Brownfields Contracts in South Carolina< Back

What Is a Brownfield?

“Brownfield” is the term applied to a current or former commercial or industrial property where redevelopment is complicated by the presence or perceived presence of contamination.  In response to the Brownfields Act of 2003, the SCDHEC enhanced a program that offers a mechanism to protect buyers of contaminated properties from being held responsible for the costs or liabilities of existing contamination. This program, along with numerous tax incentives, has encouraged the redevelopment of scores of properties throughout the State that would have otherwise remained underutilized or vacant eyesores in their communities.

What Is a Brownfield Contract and Who Can Qualify?

In South Carolina, the Brownfield contract that is offered to a prospective buyer is called a “Non-Responsible Party Voluntary Cleanup Contract” or NRP-VCC. This term is often misunderstood because the buyer is typically not agreeing to perform an environmental cleanup. The Brownfield contract is a legal agreement between the State and the prospective buyer.  Although a current owner may pay most or all costs associated with obtaining the contract, the contract can only be issued to the prospective buyer because it is an exclusive agreement between them and the State. Upon future sale of the property, the contract is easily transferrable to qualified buyers.  Any buyer is eligible to receive Brownfield liability protection through a NRP-VCC provided they do not already occupy or own the property, were not a previous owner, and have not had a current or historical financial or familial relationship with the entity that created any existing contamination on the property. Also, eligibility may be complicated or denied if the buyer has plans to use chemicals on the property that are similar to any existing contaminants.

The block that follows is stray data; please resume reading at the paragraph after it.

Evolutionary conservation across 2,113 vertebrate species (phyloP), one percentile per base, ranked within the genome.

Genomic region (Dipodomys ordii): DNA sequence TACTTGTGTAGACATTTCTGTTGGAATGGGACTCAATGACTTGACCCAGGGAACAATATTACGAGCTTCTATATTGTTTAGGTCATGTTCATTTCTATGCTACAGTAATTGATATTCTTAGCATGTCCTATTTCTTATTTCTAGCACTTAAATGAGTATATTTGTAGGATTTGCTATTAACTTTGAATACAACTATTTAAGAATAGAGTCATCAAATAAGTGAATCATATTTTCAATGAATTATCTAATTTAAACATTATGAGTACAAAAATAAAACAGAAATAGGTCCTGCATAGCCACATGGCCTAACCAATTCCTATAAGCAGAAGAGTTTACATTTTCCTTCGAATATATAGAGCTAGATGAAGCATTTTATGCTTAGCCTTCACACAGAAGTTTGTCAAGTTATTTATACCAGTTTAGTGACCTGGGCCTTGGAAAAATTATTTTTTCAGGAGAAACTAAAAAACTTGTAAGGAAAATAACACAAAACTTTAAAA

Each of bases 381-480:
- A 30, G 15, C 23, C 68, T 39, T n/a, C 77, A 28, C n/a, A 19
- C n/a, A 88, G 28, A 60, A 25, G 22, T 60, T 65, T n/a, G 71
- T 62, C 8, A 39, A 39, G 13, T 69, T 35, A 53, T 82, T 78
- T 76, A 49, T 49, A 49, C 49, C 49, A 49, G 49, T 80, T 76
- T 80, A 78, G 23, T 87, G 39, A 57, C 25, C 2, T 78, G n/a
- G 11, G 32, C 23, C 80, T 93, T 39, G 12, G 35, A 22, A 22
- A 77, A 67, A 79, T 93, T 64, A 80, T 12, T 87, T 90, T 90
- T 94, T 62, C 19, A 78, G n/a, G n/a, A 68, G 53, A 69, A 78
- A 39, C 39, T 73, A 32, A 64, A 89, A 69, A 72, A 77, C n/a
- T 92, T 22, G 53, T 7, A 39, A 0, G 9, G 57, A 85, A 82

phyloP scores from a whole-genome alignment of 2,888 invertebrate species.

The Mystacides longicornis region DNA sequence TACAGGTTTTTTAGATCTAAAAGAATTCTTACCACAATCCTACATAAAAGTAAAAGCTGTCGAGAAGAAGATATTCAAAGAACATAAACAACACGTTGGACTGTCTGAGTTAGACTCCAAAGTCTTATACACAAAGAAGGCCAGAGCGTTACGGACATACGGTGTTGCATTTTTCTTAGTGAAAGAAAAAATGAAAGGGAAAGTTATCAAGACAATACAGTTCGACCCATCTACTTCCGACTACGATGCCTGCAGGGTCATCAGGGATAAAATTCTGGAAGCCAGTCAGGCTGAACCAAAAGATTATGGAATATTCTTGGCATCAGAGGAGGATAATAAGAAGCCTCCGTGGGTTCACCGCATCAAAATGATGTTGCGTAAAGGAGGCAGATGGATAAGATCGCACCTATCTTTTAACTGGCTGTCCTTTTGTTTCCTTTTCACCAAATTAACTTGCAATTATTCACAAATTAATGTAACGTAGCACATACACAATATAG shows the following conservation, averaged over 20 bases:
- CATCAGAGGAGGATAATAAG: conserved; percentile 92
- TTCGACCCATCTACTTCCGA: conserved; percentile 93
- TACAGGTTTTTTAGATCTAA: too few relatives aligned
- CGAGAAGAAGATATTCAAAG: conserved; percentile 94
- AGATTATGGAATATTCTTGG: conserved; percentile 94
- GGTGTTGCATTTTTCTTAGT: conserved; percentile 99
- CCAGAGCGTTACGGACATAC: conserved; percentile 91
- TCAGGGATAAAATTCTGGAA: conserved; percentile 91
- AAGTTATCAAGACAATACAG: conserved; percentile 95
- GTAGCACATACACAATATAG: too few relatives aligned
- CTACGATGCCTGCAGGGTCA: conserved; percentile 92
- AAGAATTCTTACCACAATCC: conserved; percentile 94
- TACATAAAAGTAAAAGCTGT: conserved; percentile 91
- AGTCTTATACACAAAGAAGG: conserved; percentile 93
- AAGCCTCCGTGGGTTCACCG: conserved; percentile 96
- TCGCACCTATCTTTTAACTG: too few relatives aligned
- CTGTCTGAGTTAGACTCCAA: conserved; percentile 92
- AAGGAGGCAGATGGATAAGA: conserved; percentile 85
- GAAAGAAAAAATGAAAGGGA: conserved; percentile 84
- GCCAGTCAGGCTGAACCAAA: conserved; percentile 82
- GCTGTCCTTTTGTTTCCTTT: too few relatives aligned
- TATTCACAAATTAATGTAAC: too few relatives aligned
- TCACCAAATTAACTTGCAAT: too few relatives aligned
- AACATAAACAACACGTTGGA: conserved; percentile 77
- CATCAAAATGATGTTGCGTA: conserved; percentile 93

How Can I Obtain a Brownfield Contract in South Carolina?

To begin the process, the prospective buyer of a Brownfield property submits an application to the SCDHEC.  The application must be accompanied by a current Phase I Environmental Site Assessment (ESA) so that the SCDHEC can become familiar with the past use of the property, as well as any previously-documented environmental history.  

After reviewing the application, the SCDHEC issues a negotiable draft contract that typically includes detailed requirements for the assessment of soil, groundwater, and/or indoor air.  The assessment is typically required to document the current presence or absence of a broad range of chemical contaminants on the property. The time period between submittal of the application and issuance of the draft contract by the SCDHEC is typically around 6 weeks but varies. After the contract is signed, it is subject to a 30-day public comment period. The prospective buyer may take ownership of the property any time after signing the contract. The new owner, although not considered to be a responsible party, must render the property safe to occupy. The actions required of the new owner may include emplacement of barries (paving, building, etc.) over impacted surface soils, disposal of on-site waste materials, or ventilation of indoor air to mitigate or prevent vapor intrusion problems.

After all requirements of the contract are fulfilled and any required deed restrictions are recorded, the SCDHEC issues a Certificate of Completion to the buyer.

 


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Disclaimer:  This sheet has been prepared by EnviroSouth, Inc. for general informational purposes only. The contents of this publication shall not be construed as legal or professional advice. Readers should consult an environmental professional before acting on the provided information.